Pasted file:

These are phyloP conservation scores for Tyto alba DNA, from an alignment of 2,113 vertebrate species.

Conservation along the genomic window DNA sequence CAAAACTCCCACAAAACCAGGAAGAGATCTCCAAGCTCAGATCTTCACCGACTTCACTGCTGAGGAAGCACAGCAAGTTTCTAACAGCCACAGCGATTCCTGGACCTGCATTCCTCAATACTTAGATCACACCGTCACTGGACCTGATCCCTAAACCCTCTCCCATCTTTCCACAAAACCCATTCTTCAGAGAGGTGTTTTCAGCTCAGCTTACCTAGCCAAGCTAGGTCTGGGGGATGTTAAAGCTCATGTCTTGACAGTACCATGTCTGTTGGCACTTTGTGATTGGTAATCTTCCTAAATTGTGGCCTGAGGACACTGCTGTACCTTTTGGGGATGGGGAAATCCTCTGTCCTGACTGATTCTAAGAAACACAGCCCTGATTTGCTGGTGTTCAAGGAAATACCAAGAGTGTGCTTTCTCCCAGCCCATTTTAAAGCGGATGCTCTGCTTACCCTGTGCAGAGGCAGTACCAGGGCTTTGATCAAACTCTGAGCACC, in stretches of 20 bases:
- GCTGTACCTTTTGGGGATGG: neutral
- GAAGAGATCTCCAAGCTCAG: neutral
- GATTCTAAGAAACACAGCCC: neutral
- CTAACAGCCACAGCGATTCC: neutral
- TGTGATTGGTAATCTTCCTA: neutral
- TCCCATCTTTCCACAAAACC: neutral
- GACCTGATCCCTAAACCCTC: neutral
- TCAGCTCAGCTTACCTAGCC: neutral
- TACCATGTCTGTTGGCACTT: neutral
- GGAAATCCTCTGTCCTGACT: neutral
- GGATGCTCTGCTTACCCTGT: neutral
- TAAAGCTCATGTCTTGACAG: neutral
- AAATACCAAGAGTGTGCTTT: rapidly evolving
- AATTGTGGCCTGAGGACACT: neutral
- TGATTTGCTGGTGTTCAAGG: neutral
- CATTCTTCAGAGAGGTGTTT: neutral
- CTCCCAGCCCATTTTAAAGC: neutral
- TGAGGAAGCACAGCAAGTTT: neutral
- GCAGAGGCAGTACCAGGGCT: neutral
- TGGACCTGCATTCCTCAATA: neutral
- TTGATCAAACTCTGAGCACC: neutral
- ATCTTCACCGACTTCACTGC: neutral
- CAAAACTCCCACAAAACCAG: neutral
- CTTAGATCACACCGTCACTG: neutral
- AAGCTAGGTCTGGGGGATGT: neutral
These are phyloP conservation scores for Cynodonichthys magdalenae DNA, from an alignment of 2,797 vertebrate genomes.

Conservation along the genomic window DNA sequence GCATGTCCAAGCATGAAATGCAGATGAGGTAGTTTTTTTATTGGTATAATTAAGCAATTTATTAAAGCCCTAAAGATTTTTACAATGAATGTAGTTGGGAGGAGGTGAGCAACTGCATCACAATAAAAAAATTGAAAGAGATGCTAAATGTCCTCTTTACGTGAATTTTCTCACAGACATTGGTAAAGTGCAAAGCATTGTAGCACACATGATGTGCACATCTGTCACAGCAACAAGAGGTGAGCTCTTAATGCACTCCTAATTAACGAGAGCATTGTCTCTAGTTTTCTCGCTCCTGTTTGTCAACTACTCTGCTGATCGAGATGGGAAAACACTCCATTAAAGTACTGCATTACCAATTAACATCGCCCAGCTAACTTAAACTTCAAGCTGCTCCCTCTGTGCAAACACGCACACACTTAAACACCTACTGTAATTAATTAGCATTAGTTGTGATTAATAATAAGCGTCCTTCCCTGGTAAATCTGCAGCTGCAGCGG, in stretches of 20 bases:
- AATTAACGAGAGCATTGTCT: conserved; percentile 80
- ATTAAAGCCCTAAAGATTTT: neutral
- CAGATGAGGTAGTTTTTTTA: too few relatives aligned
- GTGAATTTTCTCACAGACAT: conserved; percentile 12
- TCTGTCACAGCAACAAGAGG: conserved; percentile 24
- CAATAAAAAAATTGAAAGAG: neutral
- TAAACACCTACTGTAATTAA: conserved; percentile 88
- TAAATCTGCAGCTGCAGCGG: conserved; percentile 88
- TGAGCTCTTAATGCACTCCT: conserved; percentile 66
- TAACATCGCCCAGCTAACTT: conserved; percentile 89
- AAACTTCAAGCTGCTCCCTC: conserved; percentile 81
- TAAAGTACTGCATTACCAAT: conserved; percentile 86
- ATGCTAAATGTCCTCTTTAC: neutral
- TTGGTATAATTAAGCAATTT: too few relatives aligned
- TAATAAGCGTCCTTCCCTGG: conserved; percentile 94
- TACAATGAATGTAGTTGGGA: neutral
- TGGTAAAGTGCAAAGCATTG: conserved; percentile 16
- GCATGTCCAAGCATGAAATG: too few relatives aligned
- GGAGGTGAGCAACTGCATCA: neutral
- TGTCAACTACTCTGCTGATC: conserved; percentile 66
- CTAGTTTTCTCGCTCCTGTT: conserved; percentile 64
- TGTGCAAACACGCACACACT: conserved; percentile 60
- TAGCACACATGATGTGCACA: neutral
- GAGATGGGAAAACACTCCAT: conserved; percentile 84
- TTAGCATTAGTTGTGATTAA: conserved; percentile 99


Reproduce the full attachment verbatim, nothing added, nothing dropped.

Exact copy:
These are phyloP conservation scores for Tyto alba DNA, from an alignment of 2,113 vertebrate species.

Conservation along the genomic window DNA sequence CAAAACTCCCACAAAACCAGGAAGAGATCTCCAAGCTCAGATCTTCACCGACTTCACTGCTGAGGAAGCACAGCAAGTTTCTAACAGCCACAGCGATTCCTGGACCTGCATTCCTCAATACTTAGATCACACCGTCACTGGACCTGATCCCTAAACCCTCTCCCATCTTTCCACAAAACCCATTCTTCAGAGAGGTGTTTTCAGCTCAGCTTACCTAGCCAAGCTAGGTCTGGGGGATGTTAAAGCTCATGTCTTGACAGTACCATGTCTGTTGGCACTTTGTGATTGGTAATCTTCCTAAATTGTGGCCTGAGGACACTGCTGTACCTTTTGGGGATGGGGAAATCCTCTGTCCTGACTGATTCTAAGAAACACAGCCCTGATTTGCTGGTGTTCAAGGAAATACCAAGAGTGTGCTTTCTCCCAGCCCATTTTAAAGCGGATGCTCTGCTTACCCTGTGCAGAGGCAGTACCAGGGCTTTGATCAAACTCTGAGCACC, in stretches of 20 bases:
- GCTGTACCTTTTGGGGATGG: neutral
- GAAGAGATCTCCAAGCTCAG: neutral
- GATTCTAAGAAACACAGCCC: neutral
- CTAACAGCCACAGCGATTCC: neutral
- TGTGATTGGTAATCTTCCTA: neutral
- TCCCATCTTTCCACAAAACC: neutral
- GACCTGATCCCTAAACCCTC: neutral
- TCAGCTCAGCTTACCTAGCC: neutral
- TACCATGTCTGTTGGCACTT: neutral
- GGAAATCCTCTGTCCTGACT: neutral
- GGATGCTCTGCTTACCCTGT: neutral
- TAAAGCTCATGTCTTGACAG: neutral
- AAATACCAAGAGTGTGCTTT: rapidly evolving
- AATTGTGGCCTGAGGACACT: neutral
- TGATTTGCTGGTGTTCAAGG: neutral
- CATTCTTCAGAGAGGTGTTT: neutral
- CTCCCAGCCCATTTTAAAGC: neutral
- TGAGGAAGCACAGCAAGTTT: neutral
- GCAGAGGCAGTACCAGGGCT: neutral
- TGGACCTGCATTCCTCAATA: neutral
- TTGATCAAACTCTGAGCACC: neutral
- ATCTTCACCGACTTCACTGC: neutral
- CAAAACTCCCACAAAACCAG: neutral
- CTTAGATCACACCGTCACTG: neutral
- AAGCTAGGTCTGGGGGATGT: neutral
These are phyloP conservation scores for Cynodonichthys magdalenae DNA, from an alignment of 2,797 vertebrate genomes.

Conservation along the genomic window DNA sequence GCATGTCCAAGCATGAAATGCAGATGAGGTAGTTTTTTTATTGGTATAATTAAGCAATTTATTAAAGCCCTAAAGATTTTTACAATGAATGTAGTTGGGAGGAGGTGAGCAACTGCATCACAATAAAAAAATTGAAAGAGATGCTAAATGTCCTCTTTACGTGAATTTTCTCACAGACATTGGTAAAGTGCAAAGCATTGTAGCACACATGATGTGCACATCTGTCACAGCAACAAGAGGTGAGCTCTTAATGCACTCCTAATTAACGAGAGCATTGTCTCTAGTTTTCTCGCTCCTGTTTGTCAACTACTCTGCTGATCGAGATGGGAAAACACTCCATTAAAGTACTGCATTACCAATTAACATCGCCCAGCTAACTTAAACTTCAAGCTGCTCCCTCTGTGCAAACACGCACACACTTAAACACCTACTGTAATTAATTAGCATTAGTTGTGATTAATAATAAGCGTCCTTCCCTGGTAAATCTGCAGCTGCAGCGG, in stretches of 20 bases:
- AATTAACGAGAGCATTGTCT: conserved; percentile 80
- ATTAAAGCCCTAAAGATTTT: neutral
- CAGATGAGGTAGTTTTTTTA: too few relatives aligned
- GTGAATTTTCTCACAGACAT: conserved; percentile 12
- TCTGTCACAGCAACAAGAGG: conserved; percentile 24
- CAATAAAAAAATTGAAAGAG: neutral
- TAAACACCTACTGTAATTAA: conserved; percentile 88
- TAAATCTGCAGCTGCAGCGG: conserved; percentile 88
- TGAGCTCTTAATGCACTCCT: conserved; percentile 66
- TAACATCGCCCAGCTAACTT: conserved; percentile 89
- AAACTTCAAGCTGCTCCCTC: conserved; percentile 81
- TAAAGTACTGCATTACCAAT: conserved; percentile 86
- ATGCTAAATGTCCTCTTTAC: neutral
- TTGGTATAATTAAGCAATTT: too few relatives aligned
- TAATAAGCGTCCTTCCCTGG: conserved; percentile 94
- TACAATGAATGTAGTTGGGA: neutral
- TGGTAAAGTGCAAAGCATTG: conserved; percentile 16
- GCATGTCCAAGCATGAAATG: too few relatives aligned
- GGAGGTGAGCAACTGCATCA: neutral
- TGTCAACTACTCTGCTGATC: conserved; percentile 66
- CTAGTTTTCTCGCTCCTGTT: conserved; percentile 64
- TGTGCAAACACGCACACACT: conserved; percentile 60
- TAGCACACATGATGTGCACA: neutral
- GAGATGGGAAAACACTCCAT: conserved; percentile 84
- TTAGCATTAGTTGTGATTAA: conserved; percentile 99